Ford just announced plans to test more autonomous Fusion Hybrids on public roads, and at the Mcity simulated city in Michigan, but Audi may have something better. The German carmaker says it will use California’s Thunderhill Raceway as a testing ground for self-driving cars.
Working with researchers from the Electronics Research Lab in Belmont, California, Audi says its engineers will use the track to “study how self-driving vehicles perform at the limits of speed.” It believes this will provide useful insight for calibrating software that will allow future production cars to “handle sudden and extreme conditions.”
Using a racetrack as a testing ground is wholly appropriate given Audi’s approach to autonomous-car research so far. It built two autonomous RS 7 prototypes named “Robby” and “Bobby,” after the legendary Unser family of racing drivers. It then set them loose on racetracks around the world, including Germany’s Hockenheimring, Spain’s FAST Parcmotor, and another California track, Sonoma Raceway.
Before that, Audi sent an autonomous TT sports car up the infamous Pikes Peak International Hill Climb course. It also built a less aggressive autonomous prototype based on the A7 that drove from California to CES last year with minimal human assistance.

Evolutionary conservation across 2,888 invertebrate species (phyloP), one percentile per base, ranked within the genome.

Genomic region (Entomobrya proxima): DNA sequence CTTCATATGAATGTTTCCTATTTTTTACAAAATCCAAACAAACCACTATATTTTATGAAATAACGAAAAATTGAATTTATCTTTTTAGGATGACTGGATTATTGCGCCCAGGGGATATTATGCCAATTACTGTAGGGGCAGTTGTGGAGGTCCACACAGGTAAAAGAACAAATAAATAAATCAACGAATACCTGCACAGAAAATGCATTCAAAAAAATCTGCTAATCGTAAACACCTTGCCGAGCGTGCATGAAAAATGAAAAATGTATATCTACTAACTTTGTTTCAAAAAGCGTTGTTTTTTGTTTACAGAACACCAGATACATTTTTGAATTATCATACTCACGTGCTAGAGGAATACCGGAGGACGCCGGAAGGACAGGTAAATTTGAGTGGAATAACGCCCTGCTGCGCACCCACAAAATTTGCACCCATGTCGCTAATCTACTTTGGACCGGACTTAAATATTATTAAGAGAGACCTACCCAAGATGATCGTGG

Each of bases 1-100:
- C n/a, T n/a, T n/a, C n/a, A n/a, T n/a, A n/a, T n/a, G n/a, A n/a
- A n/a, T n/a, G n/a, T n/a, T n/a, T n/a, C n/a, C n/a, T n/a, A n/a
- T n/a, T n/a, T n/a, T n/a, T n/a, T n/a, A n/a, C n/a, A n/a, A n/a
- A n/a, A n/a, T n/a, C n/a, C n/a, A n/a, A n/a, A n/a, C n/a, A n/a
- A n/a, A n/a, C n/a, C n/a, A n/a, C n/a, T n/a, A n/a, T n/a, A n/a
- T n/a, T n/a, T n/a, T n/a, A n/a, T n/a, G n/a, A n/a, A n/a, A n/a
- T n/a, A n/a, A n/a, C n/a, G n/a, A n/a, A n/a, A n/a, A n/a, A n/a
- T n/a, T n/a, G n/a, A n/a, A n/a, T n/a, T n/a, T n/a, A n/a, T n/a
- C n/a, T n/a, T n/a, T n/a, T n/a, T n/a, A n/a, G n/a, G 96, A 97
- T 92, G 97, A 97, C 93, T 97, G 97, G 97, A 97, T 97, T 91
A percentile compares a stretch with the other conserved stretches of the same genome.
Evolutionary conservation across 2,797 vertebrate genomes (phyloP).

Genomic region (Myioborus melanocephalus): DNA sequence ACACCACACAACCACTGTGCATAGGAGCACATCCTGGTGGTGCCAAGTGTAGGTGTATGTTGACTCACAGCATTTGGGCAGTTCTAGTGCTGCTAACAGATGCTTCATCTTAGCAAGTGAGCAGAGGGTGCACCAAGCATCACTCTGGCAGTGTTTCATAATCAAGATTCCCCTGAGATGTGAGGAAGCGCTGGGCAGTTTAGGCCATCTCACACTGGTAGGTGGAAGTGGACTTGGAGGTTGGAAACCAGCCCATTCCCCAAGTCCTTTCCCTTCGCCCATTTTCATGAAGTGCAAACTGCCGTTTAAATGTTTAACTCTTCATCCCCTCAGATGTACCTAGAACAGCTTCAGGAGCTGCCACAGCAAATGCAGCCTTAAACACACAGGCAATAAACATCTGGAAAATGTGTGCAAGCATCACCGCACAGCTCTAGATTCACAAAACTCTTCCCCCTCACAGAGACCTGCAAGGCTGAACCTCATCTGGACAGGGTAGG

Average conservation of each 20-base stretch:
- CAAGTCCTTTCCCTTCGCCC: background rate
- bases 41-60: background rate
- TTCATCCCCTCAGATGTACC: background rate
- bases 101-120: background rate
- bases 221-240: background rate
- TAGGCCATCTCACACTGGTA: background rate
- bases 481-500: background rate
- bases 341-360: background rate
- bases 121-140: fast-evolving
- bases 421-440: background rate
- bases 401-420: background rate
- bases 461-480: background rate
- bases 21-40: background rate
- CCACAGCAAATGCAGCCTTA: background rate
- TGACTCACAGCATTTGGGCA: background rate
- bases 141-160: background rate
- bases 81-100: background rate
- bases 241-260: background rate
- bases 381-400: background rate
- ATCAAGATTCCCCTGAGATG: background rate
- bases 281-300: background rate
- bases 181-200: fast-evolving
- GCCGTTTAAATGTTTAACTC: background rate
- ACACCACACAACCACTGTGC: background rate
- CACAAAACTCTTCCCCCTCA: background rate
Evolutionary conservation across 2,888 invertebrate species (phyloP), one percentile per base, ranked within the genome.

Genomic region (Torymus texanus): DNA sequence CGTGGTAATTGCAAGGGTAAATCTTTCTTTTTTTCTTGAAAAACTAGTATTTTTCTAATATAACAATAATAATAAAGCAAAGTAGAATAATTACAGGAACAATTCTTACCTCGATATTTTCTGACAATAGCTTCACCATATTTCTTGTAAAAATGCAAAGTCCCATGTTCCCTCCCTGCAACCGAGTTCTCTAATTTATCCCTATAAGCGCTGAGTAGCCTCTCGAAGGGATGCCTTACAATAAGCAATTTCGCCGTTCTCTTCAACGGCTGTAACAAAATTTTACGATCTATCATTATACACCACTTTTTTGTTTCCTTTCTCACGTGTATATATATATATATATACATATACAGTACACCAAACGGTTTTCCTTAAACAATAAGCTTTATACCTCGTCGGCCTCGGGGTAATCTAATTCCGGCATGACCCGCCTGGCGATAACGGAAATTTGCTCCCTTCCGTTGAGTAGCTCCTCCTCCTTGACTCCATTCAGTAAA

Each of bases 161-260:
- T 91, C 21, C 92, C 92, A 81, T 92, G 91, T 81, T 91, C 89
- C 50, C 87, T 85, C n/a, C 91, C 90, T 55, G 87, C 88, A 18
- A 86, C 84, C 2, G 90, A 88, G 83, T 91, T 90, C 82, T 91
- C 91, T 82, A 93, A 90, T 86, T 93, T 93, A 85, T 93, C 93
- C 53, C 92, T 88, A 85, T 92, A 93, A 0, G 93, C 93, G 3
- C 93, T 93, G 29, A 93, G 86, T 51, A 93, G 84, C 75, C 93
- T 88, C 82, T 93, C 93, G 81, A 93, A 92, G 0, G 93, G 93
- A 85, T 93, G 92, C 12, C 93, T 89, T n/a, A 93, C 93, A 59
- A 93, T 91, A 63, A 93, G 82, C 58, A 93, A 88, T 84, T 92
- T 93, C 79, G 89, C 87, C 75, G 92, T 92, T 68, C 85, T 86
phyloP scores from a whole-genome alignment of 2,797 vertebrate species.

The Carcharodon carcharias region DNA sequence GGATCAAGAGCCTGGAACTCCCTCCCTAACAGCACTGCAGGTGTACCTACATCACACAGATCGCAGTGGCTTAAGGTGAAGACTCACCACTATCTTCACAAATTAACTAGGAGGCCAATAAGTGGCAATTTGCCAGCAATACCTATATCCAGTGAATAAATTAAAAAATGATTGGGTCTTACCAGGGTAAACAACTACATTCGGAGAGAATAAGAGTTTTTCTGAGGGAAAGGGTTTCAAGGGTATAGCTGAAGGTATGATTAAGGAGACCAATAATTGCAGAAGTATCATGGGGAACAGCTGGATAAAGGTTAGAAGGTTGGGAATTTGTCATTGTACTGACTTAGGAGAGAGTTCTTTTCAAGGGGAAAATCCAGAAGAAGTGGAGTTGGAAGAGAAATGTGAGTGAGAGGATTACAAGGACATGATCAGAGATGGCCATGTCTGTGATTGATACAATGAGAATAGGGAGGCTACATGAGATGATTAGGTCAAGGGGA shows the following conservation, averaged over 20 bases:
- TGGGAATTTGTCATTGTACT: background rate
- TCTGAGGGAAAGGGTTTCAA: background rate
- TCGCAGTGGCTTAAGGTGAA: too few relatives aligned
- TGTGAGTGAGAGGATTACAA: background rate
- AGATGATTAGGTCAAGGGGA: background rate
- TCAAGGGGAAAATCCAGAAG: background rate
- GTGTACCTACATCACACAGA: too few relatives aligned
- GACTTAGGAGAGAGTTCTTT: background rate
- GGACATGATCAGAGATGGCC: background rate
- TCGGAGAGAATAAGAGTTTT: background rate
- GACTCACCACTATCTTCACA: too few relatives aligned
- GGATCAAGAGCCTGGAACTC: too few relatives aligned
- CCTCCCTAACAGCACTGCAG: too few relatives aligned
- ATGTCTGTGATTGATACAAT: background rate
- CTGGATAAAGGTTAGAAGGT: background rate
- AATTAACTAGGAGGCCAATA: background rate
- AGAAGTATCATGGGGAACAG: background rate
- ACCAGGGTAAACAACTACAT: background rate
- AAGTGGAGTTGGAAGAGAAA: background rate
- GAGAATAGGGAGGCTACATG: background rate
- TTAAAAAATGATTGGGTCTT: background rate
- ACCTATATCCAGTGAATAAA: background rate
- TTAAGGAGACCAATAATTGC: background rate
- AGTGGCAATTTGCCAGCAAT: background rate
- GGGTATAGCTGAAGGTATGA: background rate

Carmakers usually tout track testing as proof they’ve built a vehicle that is satisfying to drive, so why bother when a human isn’t taking the wheel? Audi’s reasoning is that if a self-driving car can handle at-the-limit driving on a track, it can probably handle the average commute. Plus, robot cars turning in hot laps makes for great publicity.
All of the track time will go towards development of a somewhat more staid production car. Audi plans to make autonomous-driving tech available in the next-generation A8 sedan. Initially, the system will be limited to stop-and-go traffic and highway driving, and Audi says it will be capable of operating at speeds up to 60 kph (37.3 mph).
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